Eleonora Zolotarova
Content Marketer
Updated on
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Custom Content Type: Brand New Data Storage Approach

The main addition to JetEngine 2.5.0 is CCT – Custom Content Type module. What opportunities does CCT open, and how does it differ from our familiar Content Post Type (CPT)? Also, when should you choose a CCT, and when should you choose a CPT while building a site? You will find all the answers in this article. 

Custom Content Type module – the origins

Let’s start from the beginning, I mean, The Custom Post Type! I bet everyone out there knows what it is. Just in case, here’s a quick explanation:

Custom Post Type (CPT) is any post type that differs from simple posts. For example, there are the default post types like pages or media, but if you need to create something different, e.g., car or property post, you need to expand the default functionality by creating the Custom Post Type.

JetEngine enables creating CPTs for organizing your site’s content within a simple and intuitive interface. Learn more about how to create a custom post type

CPT is a very well-known and convenient solution, but it has its peculiarity. All the data it includes is stored in two database tables – post and post meta. Moreover, every meta field of every post is stored as a separate row, which means that if, for example, we have a custom post type with 20 meta fields, it will occupy 1 row of the post database table and 20 rows of the post meta database table. Thus, if we add 100 posts, their data will occupy 2100 rows of the database.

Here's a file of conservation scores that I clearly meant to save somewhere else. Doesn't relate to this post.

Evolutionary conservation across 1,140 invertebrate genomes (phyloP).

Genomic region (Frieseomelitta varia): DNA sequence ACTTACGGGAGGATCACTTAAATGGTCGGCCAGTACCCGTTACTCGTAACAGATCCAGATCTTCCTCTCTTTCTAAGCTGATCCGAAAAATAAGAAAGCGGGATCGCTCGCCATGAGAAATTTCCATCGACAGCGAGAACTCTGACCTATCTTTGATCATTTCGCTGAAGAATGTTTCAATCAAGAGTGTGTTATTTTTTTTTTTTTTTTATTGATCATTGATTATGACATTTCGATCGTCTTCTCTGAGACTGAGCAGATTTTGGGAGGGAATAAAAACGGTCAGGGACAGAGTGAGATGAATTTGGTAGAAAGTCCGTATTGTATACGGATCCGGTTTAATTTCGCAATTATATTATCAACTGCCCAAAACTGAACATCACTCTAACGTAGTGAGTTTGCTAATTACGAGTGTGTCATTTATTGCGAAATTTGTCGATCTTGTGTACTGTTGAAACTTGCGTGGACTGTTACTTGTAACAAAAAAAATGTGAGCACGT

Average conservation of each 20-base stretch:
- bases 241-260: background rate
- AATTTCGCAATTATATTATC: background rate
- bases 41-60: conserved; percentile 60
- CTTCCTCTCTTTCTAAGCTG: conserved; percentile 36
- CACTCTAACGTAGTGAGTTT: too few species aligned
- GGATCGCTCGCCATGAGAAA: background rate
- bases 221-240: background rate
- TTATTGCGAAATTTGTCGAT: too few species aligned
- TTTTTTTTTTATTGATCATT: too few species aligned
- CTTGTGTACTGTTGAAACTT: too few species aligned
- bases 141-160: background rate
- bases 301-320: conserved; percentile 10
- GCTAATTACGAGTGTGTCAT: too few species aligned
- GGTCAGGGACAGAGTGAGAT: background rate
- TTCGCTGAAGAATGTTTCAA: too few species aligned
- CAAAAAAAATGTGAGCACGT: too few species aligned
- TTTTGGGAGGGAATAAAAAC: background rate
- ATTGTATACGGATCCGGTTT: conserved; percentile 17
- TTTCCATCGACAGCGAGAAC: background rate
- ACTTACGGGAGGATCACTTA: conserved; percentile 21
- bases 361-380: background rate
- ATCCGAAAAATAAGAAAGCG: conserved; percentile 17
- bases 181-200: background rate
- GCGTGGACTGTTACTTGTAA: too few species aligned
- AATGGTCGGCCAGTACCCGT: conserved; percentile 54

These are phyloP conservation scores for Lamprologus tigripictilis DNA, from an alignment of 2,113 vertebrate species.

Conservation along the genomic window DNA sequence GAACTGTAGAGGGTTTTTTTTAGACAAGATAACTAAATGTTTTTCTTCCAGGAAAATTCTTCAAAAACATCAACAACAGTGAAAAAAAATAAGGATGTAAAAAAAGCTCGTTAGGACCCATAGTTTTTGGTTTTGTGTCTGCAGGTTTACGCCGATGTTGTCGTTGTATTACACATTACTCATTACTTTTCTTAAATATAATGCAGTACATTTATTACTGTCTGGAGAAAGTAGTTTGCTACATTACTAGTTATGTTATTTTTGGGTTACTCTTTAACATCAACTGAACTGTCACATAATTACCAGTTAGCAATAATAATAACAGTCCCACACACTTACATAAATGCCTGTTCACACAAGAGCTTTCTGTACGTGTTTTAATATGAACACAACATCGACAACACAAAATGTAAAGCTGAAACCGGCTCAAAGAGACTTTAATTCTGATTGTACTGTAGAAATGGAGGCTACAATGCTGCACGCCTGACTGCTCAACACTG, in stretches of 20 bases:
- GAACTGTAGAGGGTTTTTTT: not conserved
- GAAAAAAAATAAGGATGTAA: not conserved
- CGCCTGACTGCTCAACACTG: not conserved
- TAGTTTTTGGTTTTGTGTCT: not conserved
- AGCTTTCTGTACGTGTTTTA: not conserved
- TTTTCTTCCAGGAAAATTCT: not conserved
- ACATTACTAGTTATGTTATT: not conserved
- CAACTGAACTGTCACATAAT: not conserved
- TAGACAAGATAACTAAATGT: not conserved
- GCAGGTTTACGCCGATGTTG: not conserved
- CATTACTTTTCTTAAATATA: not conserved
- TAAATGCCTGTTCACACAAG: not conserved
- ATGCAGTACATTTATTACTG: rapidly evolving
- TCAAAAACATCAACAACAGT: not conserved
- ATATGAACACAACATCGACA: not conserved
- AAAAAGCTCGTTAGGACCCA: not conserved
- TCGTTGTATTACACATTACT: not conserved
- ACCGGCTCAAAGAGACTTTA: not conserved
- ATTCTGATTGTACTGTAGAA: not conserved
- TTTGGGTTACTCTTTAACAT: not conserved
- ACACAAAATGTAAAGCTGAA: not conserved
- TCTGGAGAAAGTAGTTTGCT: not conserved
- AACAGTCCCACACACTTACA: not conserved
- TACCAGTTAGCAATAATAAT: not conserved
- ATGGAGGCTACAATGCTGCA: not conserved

The bad thing about large databases is that it takes a long time for the system to process all the records to find the required data. Ultimately, the more data you have on your site, the slower its loading speed. We wanted to solve the issue. And that’s how Custom Content Type appeared.

What is a Custom Content Type (CCT)?

Custom Content Type (CCT) is any post type that differs from simple posts and allows you to create a separate table in the WordPress database to store its data. You can configure its structure and add an interface to the admin panel to view, edit, and export data stored in this table.

In other words, CCT is quite similar to CPT, but all the data of each custom content type is stored separately from the rest database. Besides, every item of any CCT is just one row of the table, which means that 100 posts occupy 100 rows of the database, unlike 2100 within CPT. Also, these 100 rows will be stored in a separate table, so when we select regular posts from the database, the data from our CCT will not affect them in any way, ultimately not affecting the website loading speed.

Custom Content Type vs. Custom Post Type 

Although Custom Content Type might become a real turning point in the world of WordPress, the current version is the first one and not flawless yet. While the Crocoblock team is working hard on CCT’s further development, there’re still some cases when you better choose Custom Post Types, for example, if you are going to use the default archive system by taxonomies or plugins that are not compatible with CCT yet. 

To make it easy for you to decide whether to use CPT or CCT in some particular cases, we have prepared this graphic: